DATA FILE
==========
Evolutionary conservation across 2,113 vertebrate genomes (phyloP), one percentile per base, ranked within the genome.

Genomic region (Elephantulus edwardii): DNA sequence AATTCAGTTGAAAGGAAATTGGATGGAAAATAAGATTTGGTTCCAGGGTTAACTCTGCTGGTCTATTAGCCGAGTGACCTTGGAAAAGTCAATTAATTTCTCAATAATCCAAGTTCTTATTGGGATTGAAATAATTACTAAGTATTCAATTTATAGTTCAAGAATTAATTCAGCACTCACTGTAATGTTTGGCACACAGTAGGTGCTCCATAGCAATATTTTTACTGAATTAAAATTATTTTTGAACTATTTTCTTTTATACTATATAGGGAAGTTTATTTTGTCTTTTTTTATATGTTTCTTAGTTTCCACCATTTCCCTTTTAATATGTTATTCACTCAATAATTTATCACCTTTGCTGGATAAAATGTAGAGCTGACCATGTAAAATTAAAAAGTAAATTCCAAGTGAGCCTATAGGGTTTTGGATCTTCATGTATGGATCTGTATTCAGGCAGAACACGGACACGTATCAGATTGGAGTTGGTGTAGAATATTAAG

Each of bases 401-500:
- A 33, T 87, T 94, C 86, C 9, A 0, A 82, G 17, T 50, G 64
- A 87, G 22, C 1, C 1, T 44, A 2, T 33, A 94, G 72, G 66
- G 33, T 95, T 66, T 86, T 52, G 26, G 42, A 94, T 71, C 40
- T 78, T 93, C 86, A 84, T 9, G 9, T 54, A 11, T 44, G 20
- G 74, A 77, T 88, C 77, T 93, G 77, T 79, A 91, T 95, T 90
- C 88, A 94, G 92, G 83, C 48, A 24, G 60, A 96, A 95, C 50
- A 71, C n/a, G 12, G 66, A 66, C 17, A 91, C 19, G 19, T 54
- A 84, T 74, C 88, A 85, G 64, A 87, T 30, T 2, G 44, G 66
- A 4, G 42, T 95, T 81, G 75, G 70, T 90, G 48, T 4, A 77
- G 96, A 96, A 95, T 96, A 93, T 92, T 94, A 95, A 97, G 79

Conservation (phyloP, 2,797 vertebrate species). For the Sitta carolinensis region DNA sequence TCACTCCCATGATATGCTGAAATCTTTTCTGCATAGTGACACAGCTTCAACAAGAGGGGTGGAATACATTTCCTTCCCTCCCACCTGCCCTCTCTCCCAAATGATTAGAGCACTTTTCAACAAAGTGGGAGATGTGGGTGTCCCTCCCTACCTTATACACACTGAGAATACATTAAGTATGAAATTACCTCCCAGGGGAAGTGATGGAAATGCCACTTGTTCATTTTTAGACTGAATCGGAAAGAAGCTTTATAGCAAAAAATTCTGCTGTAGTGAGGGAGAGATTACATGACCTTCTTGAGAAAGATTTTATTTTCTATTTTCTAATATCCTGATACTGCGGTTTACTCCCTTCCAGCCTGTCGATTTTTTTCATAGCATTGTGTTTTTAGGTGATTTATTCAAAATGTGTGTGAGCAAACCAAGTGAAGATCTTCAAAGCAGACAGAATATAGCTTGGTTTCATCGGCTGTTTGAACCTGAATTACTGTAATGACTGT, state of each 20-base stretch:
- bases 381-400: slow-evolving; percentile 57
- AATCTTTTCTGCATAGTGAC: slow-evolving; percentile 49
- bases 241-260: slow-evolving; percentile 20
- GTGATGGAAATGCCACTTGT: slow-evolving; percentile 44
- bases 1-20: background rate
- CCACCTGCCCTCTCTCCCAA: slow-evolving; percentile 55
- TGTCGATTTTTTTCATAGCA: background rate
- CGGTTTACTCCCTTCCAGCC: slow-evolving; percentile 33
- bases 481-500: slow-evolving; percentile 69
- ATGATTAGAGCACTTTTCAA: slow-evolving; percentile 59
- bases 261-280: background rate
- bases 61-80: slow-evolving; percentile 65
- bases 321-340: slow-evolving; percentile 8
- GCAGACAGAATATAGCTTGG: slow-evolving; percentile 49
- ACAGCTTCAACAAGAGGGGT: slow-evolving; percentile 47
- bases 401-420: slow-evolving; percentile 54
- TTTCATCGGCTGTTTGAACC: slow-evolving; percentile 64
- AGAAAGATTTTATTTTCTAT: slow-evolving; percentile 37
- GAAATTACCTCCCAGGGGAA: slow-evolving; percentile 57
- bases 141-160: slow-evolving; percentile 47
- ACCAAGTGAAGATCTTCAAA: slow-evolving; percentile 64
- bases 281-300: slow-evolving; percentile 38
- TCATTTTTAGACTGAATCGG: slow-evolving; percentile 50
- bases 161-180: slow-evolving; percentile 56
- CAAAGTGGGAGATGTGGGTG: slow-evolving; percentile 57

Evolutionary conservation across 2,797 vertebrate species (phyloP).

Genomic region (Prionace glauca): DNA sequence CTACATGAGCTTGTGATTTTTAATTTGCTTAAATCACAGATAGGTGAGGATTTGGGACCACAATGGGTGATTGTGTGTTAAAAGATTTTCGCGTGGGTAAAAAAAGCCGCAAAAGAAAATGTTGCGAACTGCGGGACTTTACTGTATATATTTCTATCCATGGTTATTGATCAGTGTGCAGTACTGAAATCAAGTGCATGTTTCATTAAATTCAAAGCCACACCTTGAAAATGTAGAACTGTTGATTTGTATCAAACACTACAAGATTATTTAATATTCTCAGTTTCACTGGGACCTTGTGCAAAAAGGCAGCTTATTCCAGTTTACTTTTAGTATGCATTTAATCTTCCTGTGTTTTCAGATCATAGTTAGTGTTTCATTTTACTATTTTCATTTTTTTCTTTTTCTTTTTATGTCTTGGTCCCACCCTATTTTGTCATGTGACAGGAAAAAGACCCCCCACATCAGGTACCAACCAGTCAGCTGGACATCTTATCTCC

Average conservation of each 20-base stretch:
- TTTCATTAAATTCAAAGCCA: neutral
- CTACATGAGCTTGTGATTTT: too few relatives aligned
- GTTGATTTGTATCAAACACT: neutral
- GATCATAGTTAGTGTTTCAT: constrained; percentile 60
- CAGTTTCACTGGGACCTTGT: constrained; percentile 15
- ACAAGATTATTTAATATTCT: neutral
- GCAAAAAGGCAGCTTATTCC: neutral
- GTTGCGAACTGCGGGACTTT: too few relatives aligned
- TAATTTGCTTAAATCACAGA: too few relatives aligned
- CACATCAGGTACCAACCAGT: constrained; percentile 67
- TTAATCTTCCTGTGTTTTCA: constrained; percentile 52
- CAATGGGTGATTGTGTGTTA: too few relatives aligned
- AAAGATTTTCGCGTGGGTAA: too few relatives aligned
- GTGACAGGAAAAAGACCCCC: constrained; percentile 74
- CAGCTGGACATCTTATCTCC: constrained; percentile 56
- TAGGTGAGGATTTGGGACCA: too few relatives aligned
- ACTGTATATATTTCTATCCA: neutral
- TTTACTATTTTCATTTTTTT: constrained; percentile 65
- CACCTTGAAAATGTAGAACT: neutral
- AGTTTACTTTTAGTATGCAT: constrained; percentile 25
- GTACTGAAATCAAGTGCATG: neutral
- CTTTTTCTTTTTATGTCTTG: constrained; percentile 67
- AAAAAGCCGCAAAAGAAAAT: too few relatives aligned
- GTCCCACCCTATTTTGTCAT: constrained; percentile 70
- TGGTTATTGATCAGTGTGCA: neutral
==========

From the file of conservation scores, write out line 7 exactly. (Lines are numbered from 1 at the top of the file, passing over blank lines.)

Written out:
- T 78, T 93, C 86, A 84, T 9, G 9, T 54, A 11, T 44, G 20